While there are often big publishing trends—Dystopias! Superheroes! Thrillers with the word "girl" in the title!—sometimes you come across much smaller, often coincidental, trends. I read three books recently that all shared a plot point in common. This was an entirely unintentional reading choice, but made for an interesting comparison. These three recently published teen romance novels all feature a mysterious letter writer corresponding with the female protagonist. Whether online or via hand-written notes, romances develop before the letter writer's identity is revealed.
Alex, Approximately by Jenn Bennett
Bailey strikes up a friendship with a boy named Alex on an online site for movie buffs. He happens to live in the same California town her dad moved to after her parents' divorce. So when Bailey moves there for the summer, she tries to use clues from their conversations to track Alex down. Unfortunately, she starts to fall for someone else before her search pays off. Will she give up an online romance for an in-person one?
P.S. I Like You by Kasie West
Lily finds chemistry class boring, so she scrawls some lyrics on her desk. One day someone continues the lyrics and leaves a note. Lily and the anonymous note-writer keep up their correspondence with notes almost every day, sharing some deep, personal secrets. Lily has her suspicions about who she's writing to, but when she's given the chance to find out, will she take it?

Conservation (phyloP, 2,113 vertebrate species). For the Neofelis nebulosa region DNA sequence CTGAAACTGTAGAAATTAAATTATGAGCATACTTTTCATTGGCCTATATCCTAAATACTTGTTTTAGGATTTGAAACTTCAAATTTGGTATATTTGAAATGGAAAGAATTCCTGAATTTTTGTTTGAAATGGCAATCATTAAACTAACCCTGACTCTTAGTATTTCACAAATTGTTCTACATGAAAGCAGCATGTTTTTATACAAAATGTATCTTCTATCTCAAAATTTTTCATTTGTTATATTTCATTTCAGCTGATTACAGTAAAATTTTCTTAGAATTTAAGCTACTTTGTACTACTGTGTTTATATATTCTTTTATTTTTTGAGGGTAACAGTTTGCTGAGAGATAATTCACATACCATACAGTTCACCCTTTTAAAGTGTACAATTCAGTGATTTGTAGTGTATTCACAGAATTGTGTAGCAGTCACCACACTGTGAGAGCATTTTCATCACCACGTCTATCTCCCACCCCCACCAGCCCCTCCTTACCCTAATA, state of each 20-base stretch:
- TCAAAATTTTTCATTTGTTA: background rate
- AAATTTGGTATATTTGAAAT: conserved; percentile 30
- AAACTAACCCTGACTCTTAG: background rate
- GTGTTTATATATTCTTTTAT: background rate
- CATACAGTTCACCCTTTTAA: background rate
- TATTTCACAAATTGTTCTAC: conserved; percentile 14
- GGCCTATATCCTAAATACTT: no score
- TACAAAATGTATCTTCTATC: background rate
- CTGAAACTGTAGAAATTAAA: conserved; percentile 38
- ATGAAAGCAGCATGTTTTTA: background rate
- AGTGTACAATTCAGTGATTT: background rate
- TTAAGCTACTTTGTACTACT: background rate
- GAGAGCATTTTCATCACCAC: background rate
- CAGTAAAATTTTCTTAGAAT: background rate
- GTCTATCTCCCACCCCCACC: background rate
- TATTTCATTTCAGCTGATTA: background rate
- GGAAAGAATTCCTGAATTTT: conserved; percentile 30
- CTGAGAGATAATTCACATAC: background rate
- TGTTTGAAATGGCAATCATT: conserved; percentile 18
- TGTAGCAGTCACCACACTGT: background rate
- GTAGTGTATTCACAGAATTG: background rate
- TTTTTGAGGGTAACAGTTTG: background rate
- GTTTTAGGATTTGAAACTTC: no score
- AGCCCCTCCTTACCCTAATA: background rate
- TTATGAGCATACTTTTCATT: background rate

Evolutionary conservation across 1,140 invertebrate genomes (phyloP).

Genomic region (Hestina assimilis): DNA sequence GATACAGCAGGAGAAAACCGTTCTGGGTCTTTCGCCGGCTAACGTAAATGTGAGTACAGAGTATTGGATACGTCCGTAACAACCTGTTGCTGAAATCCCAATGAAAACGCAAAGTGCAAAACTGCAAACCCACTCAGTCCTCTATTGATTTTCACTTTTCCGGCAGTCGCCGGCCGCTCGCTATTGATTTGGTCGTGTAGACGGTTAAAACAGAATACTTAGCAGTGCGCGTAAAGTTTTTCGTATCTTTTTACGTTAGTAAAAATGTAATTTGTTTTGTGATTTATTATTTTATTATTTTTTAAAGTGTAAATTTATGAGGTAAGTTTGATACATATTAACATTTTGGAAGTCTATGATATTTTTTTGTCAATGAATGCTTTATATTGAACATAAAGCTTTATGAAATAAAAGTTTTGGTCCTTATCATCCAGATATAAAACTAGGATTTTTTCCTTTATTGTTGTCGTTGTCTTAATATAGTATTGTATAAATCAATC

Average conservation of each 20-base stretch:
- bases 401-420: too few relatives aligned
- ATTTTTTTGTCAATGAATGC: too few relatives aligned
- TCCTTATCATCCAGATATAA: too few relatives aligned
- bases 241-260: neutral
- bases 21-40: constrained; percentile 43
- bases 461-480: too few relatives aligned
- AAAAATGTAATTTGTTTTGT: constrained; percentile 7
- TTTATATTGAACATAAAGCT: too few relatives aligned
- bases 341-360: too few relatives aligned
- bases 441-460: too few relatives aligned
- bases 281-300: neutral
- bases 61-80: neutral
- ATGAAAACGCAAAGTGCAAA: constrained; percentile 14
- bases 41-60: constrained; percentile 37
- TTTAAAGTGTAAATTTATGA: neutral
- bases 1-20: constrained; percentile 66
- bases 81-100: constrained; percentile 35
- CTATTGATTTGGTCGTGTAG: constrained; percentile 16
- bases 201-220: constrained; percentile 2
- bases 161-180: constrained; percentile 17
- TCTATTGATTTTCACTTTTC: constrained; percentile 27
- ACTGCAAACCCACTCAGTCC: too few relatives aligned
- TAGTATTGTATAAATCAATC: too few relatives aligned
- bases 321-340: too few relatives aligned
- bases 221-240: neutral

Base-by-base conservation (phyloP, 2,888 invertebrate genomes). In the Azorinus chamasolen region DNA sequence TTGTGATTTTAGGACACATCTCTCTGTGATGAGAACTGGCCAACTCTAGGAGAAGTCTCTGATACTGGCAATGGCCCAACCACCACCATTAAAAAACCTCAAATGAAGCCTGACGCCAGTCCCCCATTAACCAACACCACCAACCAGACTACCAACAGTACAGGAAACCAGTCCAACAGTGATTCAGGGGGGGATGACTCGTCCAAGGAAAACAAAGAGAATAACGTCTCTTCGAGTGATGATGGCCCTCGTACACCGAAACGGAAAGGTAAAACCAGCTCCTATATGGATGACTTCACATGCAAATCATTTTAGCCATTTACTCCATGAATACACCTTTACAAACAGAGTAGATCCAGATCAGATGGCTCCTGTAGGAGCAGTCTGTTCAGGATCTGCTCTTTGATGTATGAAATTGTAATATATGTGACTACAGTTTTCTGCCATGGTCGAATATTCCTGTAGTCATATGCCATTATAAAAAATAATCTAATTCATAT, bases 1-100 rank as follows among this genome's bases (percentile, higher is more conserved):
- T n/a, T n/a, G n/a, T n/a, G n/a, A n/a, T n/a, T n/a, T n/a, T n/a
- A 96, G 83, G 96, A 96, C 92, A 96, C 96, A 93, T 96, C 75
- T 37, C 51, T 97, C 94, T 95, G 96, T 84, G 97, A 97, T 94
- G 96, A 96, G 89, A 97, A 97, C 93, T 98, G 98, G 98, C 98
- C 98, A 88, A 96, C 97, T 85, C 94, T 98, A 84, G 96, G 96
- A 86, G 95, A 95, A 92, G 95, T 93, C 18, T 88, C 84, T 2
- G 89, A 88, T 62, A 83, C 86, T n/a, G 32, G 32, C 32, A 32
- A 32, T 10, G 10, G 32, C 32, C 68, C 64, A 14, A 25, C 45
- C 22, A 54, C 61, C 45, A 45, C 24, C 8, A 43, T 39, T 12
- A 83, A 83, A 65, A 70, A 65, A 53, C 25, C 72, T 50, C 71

Tell Me Three Things by Julie Buxbaum
Jessie just moved to Los Angeles with her recently remarried father and has to start over at a new high school. Unsure how she's going to fit in at this elite private school, she receives an email from an anonymous fellow student, SN, who offers to give her advice about navigating the social scene. The two email and text, bonding over their mutual grief (Jessie's mother, SN's sister). As Jessie tries to figure out who SN is, will she be disappointed?
While I didn't read this recently, it also fits the theme, but with two male protagonists. One of my favorite books of the last few years, this one's also going to be a movie next year.
Simon Vs. the Homo Sapiens Agenda by Becky Albertalli
Simon is totally crushing on Blue, another boy from his school. But they've only been writing via email, so he doesn't know Blue's true identity. While Simon is content to keep up this online-only romance and not be out at school, a fellow classmate discovers their emails and threatens to tell all unless Simon helps him get a date.